So we looked into the FIT framework. Specifically, we wanted a suite of tests, written as documents, in a hierarchy that matched our existing data and model documentation hierarchy. (The root of our documentation is http://www.urbansim.org/docs/urbansim2/.) We wanted our first test documents to read as:
Start with a set of good data stored in database X. Alter tables Y and Z to contain bad data. Run the data consistency checker and it should report errors A, B, and C.
We started by writing an HTML document in the desired format (using FrontPage 2000 to make it easy to manipulate the tables). We use nested HTML tables:
Notice that the table reads exactly as the desired prose. After processing, the table is annotated with green (or red) and with explanations of the errors:
Then we set out to subclass the necessary FIT classes to make this work. It was quite simple:
I didn't document the process that first evening: I just sent an email to the developers telling them to use this new framework for writing tests. But it turns out that they didn't need any documentation because the test format was self describing and easy to use. So the developers went to town creating new tests.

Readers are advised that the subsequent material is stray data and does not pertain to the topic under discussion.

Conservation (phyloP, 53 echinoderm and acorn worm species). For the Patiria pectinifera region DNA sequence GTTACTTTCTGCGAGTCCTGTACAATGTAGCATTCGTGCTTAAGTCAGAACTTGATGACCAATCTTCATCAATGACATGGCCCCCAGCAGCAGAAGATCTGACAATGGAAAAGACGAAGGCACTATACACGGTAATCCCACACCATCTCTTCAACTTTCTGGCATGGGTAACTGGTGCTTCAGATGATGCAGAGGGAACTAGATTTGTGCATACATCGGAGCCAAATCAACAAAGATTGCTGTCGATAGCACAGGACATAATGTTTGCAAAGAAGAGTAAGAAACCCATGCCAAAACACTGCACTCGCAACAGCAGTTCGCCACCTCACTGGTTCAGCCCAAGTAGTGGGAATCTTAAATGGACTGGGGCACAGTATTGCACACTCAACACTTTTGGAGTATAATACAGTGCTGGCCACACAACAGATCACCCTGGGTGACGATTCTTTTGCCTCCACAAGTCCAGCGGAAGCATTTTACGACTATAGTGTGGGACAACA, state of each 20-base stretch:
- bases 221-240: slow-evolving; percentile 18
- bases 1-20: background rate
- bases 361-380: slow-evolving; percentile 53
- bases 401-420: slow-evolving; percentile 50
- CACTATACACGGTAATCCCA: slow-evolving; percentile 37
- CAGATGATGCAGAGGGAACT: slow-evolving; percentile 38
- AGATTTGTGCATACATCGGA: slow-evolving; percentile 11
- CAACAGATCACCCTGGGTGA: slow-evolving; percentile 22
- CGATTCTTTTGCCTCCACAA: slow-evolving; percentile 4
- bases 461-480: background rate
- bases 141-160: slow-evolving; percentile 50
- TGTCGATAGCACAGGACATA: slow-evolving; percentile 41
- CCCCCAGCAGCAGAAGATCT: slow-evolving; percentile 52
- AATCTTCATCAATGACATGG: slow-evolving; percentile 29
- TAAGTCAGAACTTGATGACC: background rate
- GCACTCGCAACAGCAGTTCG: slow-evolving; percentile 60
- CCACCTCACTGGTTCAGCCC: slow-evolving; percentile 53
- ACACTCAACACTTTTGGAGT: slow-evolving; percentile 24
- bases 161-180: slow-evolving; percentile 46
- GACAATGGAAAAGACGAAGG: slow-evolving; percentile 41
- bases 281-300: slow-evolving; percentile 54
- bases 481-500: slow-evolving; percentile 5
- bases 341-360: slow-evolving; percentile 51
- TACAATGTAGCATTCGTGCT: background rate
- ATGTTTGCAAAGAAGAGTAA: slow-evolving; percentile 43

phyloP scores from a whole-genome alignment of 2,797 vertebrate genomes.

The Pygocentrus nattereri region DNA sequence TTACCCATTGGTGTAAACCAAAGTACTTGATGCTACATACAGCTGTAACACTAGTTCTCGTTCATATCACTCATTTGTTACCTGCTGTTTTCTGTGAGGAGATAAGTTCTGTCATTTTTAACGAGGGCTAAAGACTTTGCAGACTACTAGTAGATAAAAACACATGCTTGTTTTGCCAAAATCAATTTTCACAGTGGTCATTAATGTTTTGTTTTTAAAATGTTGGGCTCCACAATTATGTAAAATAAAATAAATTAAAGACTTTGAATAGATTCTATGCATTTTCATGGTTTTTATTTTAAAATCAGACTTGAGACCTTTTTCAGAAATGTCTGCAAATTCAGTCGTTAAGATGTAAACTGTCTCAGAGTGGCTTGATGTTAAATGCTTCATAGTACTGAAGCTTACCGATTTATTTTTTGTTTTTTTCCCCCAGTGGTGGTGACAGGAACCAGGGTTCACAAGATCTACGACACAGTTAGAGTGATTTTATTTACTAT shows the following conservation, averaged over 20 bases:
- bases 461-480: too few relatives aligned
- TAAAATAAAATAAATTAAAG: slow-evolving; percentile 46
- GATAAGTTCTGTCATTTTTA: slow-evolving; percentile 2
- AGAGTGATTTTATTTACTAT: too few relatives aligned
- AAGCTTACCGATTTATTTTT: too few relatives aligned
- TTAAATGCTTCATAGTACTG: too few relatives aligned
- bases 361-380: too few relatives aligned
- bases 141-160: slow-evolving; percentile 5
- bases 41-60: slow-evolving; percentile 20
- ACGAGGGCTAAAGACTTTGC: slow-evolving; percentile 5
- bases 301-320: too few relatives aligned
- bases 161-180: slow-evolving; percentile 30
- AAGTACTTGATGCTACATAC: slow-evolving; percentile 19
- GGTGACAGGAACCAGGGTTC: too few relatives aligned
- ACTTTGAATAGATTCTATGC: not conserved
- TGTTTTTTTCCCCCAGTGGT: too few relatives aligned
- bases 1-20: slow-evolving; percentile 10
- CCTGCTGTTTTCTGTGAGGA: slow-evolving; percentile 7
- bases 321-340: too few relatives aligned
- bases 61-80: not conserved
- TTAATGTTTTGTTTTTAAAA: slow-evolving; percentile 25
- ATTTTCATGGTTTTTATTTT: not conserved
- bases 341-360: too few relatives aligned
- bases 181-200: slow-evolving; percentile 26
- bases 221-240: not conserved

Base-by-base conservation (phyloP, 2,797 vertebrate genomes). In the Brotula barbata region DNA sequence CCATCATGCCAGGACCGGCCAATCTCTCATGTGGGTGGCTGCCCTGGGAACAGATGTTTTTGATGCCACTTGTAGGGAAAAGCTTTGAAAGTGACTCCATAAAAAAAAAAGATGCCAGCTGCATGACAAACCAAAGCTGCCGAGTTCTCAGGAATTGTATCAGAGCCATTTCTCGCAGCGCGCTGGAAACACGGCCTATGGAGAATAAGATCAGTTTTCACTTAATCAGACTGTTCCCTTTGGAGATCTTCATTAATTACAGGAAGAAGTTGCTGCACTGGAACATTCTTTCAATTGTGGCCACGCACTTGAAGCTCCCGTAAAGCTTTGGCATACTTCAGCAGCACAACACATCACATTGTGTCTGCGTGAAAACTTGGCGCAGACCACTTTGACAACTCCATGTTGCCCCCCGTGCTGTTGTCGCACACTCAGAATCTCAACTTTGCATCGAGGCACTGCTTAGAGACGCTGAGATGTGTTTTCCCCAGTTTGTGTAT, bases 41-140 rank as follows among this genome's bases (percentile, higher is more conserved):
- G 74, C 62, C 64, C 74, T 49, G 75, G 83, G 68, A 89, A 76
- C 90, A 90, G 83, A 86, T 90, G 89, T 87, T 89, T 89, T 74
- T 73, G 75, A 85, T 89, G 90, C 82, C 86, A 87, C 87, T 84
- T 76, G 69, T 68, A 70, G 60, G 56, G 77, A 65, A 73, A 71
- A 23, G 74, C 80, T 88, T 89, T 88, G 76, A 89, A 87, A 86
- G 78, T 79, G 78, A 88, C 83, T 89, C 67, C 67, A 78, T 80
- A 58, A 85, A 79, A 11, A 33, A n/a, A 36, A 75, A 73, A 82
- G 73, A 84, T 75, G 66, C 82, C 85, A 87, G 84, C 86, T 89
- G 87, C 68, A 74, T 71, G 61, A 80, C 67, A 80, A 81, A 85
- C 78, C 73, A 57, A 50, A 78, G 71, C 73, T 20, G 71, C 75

Later that week, Ward demo'd the run.cgi feature of writing tests on the wiki, which I liked enough to implement a similar scheme for our pages. Our pages are CVS source controlled rather than being in a wiki, so we implemented a simple httpd server in Perl which, when given a page with the "?run.cgi" annotation, will run the test through the FIT framework and return the result.
The trickest part of setting the whole FIT framework up was extending Parse to handle nested tables. Other than that, it was quite easy to use.
See source for fixtures and the run script.UrbanSim source code (http://www.urbansim.org/download/index.shtml) and look at the urbansim.tests.fit package.
Neat! Nit: "green is good" but "Consistency checking aborted because errors have been found while checking the base data..." is green? --PaulChisholm
|Last edited February 8, 2003
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